People usually keep things secret to avoid the danger involved in exposing themselves. Quite often, the person with the secret is doing nothing wrong but something that others don’t approve of. Throughout history, having babies out of wedlock was certainly one of those secrets. Having a bi-racial baby was an even bigger secret.
For centuries bi-racial marriages in America were forbidden. The Slave Code of Louisiana (1724-1803) prohibited “white subjects, of both sexes, to marry with the blacks…” and forbade “all our white subjects, and even the manumitted or free-born blacks, to live in a state of concubinage with blacks.” If there was an “issue” that arose from one of these “forbidden” relationships, the issue being a child born, that child was to be “adjudged to the hospital of the locality, and said slaves shall be forever incapable of being set free.” Wow, pretty heavy punishment. But guess what, those forbidden relationships still happened and look at us today. Bi-racial couples are everywhere, including on mainstream television.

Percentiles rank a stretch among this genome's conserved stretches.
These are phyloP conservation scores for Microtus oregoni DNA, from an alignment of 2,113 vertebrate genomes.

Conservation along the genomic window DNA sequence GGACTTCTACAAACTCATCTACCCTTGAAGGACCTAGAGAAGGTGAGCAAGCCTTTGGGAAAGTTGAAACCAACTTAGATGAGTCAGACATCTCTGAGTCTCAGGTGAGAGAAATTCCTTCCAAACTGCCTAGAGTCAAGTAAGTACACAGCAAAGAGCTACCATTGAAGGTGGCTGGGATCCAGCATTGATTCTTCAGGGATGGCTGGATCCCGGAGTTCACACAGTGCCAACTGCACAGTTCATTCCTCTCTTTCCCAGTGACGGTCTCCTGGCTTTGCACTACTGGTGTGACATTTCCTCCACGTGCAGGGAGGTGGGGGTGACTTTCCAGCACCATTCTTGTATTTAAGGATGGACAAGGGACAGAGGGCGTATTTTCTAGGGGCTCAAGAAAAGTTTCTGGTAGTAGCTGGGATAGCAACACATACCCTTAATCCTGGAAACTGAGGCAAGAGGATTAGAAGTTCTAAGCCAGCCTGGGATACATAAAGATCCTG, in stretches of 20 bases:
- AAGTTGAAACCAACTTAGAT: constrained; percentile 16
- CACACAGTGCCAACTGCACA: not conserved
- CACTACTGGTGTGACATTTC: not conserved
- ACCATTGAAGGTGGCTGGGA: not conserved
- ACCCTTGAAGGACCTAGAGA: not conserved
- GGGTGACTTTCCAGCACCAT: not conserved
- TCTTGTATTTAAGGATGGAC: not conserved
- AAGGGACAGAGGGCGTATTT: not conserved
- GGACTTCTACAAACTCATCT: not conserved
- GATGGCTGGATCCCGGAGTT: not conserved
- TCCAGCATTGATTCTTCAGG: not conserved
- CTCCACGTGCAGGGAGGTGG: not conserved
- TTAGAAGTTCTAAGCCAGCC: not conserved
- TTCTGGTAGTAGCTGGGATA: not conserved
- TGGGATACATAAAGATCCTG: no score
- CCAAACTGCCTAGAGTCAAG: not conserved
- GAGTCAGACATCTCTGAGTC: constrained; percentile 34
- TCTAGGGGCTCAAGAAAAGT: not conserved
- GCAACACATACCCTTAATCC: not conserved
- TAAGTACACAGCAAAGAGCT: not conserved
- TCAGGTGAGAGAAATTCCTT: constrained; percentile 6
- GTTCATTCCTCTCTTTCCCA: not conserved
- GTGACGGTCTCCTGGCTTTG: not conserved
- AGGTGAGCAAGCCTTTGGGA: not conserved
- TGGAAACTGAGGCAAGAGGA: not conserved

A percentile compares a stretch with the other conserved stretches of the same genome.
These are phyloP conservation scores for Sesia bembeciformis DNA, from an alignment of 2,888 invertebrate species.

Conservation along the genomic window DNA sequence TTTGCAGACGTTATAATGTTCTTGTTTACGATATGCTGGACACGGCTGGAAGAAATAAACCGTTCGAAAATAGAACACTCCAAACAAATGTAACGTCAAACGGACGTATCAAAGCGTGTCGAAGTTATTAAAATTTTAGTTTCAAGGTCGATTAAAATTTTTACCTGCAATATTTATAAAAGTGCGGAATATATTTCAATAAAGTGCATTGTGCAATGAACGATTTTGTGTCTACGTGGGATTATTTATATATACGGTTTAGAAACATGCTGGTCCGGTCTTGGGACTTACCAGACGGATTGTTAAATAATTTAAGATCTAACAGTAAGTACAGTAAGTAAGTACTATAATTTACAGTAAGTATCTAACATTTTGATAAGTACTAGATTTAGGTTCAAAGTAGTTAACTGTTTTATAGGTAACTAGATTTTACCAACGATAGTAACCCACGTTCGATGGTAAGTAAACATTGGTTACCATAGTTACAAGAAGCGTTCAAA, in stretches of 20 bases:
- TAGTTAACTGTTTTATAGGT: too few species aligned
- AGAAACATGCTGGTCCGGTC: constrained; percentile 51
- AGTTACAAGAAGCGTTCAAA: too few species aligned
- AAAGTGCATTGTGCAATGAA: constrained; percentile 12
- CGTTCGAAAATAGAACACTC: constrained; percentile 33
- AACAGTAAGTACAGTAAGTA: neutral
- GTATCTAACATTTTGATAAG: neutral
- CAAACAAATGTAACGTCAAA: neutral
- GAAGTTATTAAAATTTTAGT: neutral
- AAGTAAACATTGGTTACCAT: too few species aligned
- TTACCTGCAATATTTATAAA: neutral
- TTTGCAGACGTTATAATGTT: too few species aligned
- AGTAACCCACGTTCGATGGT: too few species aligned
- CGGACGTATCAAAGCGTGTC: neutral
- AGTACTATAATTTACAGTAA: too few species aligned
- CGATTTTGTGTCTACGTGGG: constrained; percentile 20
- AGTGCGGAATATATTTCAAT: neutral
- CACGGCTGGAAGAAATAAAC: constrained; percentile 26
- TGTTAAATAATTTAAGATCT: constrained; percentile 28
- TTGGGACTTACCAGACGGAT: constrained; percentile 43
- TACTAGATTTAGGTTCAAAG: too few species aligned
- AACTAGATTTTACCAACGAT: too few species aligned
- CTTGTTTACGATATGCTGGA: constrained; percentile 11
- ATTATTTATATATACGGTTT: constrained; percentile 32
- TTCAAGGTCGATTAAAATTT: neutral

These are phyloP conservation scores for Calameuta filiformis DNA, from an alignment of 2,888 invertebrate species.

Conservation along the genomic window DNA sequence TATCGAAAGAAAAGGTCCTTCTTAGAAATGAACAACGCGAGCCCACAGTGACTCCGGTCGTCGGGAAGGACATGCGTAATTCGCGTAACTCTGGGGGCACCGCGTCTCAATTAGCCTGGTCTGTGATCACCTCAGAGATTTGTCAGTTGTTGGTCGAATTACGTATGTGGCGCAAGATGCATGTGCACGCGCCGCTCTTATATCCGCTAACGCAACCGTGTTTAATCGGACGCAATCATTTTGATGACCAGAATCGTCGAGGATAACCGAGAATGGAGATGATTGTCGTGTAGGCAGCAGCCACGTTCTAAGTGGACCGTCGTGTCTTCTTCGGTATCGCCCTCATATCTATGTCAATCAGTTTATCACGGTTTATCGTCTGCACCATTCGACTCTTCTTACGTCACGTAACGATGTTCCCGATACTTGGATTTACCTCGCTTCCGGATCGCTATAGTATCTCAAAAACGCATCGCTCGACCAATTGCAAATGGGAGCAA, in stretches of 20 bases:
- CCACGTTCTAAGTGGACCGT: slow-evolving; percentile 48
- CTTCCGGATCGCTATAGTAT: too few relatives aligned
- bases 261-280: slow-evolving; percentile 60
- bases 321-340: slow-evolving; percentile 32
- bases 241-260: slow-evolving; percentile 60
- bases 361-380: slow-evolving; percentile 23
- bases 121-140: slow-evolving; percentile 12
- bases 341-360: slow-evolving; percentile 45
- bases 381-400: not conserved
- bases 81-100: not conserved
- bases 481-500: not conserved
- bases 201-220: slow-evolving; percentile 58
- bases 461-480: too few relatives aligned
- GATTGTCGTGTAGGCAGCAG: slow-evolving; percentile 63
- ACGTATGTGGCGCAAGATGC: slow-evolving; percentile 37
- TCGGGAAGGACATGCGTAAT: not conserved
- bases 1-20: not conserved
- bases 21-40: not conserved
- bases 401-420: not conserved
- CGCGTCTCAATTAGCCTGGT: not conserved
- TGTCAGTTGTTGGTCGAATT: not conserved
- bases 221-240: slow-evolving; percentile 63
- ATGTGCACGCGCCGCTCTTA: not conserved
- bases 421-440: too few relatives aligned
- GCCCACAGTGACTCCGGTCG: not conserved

If you’re working on your southern family history and you suspect there’s a secret, good luck trying to get the older relatives to speak up. As far as they’re concerned, that secret was buried and will stay buried. And those of us who want to uncover the truth? I think some of these old timers think… shame on us.
No one has ever given me reason to believe that my family history has one of these secrets but I suspect it does. I have questions that are unanswered. There are a lot of people in a three-hundred-year-old family tree and undoubtedly a lot of secrets. My hope is that southern hospitals are digitizing their old records because as the Slave Code of Louisiana tells us, look to the hospitals.
Suellen Ocean is the author of the Civil War Era Historic Romance, Black Pansy.
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